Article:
Nonetheless, the article did mention that a 52 minute documentary typically requires about 500GB of high definition video to be recorded and at the moment that video is normally stored on data (tape) cassettes and hard drives.  In my experience these (video) tapes were specific to the recording equipment vendor, i.e. Panasonic, Sony, or others and as such, relatively expensive.  But nowadays, this data can also be stored on LTO or other IT tapes.  In contrast to the above, LTO tape has an archival storage life of around 30 years (depending on vendor) and can be had at reasonable cost.

Also, in the past I was aware of a number of TV broadcasters that had an archive of finished broadcasts residing only on DVDs.  They typically took one additional copy of a DVD and stored them both in their desks or file cabinets.  Many of these people will be very surprised when five years down the line, they go to access their archived broadcasts and find that they can no longer be read.  Of course, I have made the same mistake with my family video archive stored on DVDs.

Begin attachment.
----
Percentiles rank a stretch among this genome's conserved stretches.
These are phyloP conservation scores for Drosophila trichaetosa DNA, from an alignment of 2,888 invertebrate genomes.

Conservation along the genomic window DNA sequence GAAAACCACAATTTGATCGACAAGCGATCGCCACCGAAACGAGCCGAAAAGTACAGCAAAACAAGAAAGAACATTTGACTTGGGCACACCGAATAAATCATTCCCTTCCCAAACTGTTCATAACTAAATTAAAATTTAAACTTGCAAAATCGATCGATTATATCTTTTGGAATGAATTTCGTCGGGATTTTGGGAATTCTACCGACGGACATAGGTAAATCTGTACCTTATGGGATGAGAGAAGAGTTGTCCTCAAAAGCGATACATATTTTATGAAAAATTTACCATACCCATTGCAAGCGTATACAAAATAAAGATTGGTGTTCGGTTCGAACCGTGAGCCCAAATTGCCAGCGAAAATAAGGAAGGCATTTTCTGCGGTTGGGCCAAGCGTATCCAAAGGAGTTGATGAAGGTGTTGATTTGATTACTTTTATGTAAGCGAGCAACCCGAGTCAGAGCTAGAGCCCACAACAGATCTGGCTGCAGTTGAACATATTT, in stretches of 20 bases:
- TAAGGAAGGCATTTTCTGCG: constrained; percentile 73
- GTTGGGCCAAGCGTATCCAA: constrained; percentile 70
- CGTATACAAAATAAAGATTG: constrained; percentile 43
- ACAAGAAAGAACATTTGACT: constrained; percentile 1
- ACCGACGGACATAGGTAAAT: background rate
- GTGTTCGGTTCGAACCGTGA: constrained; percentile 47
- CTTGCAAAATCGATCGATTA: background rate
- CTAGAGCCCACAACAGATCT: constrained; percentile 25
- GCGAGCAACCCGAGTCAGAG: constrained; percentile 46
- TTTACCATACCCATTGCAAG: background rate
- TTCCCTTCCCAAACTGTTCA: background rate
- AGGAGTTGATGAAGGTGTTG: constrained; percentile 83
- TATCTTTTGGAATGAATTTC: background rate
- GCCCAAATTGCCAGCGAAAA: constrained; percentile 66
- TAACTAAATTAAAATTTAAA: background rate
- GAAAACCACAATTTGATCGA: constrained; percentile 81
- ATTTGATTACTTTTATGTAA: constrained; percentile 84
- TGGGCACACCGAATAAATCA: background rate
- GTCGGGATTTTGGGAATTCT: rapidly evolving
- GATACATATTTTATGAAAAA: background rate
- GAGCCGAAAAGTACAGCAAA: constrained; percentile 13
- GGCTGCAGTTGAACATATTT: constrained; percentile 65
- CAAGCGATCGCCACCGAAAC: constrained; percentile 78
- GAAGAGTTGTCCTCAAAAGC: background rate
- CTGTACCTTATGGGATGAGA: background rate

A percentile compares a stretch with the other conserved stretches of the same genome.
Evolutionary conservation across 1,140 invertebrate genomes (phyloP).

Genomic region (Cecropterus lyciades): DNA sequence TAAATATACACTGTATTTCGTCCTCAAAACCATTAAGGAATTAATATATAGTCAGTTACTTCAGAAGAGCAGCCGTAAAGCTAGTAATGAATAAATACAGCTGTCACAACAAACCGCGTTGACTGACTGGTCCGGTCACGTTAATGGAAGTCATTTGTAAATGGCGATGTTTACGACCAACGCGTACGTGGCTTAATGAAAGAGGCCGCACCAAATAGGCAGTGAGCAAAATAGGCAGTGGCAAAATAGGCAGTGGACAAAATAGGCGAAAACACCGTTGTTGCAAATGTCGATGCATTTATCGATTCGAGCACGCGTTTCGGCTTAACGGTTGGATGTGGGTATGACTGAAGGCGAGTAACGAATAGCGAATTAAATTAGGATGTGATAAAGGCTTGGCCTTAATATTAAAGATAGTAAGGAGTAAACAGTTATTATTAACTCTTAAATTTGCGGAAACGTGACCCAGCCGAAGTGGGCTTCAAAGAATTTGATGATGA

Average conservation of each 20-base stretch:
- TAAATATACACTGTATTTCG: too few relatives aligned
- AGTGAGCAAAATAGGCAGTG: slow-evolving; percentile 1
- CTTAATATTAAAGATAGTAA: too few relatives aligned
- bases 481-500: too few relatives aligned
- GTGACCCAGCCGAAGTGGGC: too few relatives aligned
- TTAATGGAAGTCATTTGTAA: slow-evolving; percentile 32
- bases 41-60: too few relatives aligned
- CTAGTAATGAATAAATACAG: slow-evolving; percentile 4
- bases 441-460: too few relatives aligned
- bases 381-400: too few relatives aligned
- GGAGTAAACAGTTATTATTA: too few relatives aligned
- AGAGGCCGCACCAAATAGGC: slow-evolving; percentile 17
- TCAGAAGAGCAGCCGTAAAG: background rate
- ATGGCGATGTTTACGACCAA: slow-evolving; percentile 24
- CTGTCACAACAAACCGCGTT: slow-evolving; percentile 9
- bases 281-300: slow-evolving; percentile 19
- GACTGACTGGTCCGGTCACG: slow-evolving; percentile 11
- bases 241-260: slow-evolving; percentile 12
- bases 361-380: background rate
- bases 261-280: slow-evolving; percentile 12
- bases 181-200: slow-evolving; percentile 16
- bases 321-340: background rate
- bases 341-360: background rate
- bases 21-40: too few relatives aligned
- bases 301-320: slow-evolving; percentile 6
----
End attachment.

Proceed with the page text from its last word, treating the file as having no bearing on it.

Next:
Video archives whether of raw video or finished broadcasts require large capacity, sequentially accessed storage which seems ideal for automated LTO or other magnetic tape storage.  By using IT tape data storage for video archives, one can benefit from technology advances in density and throughput that happen every couple of years, benefit from volume manufacturing available to IT product manufacturers, and benefit from a significantly longer archive life.

Now if I can just find a USB LTO tape drive that works on the Mac for my home videos and family backups I would feel much better, …